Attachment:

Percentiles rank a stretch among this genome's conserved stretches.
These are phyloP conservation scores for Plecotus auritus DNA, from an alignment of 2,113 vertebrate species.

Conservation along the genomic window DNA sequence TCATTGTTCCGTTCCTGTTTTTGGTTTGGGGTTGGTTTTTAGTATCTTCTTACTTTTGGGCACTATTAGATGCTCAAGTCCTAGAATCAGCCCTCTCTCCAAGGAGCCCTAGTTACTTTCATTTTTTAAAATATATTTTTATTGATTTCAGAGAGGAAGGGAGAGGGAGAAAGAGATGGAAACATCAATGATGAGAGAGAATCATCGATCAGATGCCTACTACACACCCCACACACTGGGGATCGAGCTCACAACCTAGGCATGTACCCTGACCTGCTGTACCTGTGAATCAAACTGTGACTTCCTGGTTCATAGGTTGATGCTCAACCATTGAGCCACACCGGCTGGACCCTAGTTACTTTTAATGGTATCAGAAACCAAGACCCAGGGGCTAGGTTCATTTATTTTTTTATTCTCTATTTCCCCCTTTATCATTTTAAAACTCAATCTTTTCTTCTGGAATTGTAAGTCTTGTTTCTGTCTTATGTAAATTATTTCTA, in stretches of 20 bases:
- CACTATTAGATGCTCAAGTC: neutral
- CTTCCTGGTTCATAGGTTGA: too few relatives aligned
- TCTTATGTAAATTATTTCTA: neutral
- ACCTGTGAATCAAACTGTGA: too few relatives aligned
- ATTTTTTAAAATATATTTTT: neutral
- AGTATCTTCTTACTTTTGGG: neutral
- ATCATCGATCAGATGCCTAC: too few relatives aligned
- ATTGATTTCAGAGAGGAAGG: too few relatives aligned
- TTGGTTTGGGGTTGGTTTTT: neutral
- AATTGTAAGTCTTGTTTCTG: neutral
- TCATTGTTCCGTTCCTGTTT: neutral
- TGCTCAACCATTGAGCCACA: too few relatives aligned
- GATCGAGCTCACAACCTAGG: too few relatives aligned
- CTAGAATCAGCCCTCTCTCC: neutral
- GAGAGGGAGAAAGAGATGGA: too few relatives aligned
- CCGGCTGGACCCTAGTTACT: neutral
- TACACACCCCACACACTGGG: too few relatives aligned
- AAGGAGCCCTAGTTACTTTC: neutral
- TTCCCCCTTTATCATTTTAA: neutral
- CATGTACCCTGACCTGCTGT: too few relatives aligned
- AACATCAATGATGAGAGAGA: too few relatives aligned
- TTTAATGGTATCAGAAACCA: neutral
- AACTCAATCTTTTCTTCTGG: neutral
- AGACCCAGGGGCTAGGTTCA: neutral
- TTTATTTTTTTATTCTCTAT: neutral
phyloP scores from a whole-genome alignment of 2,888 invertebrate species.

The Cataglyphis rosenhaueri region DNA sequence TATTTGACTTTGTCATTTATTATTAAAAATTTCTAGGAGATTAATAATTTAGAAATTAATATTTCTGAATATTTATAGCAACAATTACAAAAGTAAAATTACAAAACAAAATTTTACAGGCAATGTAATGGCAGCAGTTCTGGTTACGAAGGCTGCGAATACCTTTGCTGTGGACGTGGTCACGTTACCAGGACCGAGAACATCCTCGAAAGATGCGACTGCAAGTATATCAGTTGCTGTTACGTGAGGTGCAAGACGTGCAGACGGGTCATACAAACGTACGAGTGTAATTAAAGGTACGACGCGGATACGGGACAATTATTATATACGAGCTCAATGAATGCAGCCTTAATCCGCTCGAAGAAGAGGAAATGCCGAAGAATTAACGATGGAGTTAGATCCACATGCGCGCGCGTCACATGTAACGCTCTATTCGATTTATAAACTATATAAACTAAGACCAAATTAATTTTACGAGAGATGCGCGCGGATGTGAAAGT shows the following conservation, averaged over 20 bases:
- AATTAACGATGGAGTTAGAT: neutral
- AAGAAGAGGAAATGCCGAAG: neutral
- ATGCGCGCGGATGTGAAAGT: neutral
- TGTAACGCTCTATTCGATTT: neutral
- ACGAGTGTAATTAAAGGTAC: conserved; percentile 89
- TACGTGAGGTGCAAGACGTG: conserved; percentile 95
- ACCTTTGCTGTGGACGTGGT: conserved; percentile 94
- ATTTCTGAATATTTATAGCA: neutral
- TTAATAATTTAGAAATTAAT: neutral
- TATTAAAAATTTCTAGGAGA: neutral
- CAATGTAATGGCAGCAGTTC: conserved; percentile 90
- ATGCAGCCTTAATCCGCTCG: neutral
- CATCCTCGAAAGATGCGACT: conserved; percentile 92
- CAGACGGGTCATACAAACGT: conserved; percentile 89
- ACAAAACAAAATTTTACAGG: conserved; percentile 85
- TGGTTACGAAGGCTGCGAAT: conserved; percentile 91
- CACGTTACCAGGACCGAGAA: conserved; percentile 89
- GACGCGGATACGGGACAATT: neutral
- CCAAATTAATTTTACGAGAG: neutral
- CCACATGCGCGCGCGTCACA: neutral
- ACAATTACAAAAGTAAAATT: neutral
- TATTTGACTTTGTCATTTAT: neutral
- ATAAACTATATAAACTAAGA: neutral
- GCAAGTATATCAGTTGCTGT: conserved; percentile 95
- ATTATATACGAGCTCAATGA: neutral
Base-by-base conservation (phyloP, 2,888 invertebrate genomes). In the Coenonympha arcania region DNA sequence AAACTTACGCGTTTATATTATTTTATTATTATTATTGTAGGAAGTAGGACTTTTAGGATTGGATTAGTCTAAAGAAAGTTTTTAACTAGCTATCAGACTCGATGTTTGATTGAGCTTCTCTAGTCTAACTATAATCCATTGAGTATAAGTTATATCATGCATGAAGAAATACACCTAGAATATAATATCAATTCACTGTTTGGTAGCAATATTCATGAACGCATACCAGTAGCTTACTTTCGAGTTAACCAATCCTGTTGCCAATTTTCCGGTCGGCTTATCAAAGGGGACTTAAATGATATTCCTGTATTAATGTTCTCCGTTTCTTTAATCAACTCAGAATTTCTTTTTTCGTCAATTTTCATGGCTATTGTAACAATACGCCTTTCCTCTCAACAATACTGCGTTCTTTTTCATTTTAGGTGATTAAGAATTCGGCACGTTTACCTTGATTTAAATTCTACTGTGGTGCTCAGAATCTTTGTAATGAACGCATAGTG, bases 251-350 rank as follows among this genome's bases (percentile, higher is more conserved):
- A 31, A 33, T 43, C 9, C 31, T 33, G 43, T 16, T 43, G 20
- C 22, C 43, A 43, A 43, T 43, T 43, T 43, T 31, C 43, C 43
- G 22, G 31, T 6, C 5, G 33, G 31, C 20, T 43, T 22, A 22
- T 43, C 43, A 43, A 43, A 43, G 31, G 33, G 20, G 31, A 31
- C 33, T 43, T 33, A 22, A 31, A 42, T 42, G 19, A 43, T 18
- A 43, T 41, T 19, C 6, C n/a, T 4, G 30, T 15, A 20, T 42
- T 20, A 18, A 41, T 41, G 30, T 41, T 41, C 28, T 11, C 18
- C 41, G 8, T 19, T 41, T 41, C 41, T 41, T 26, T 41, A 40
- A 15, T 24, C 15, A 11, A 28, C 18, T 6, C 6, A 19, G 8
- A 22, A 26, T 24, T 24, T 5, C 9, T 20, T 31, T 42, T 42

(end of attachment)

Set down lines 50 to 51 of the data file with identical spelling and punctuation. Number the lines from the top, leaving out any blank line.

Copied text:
- CCACATGCGCGCGCGTCACA: neutral
- ACAATTACAAAAGTAAAATT: neutral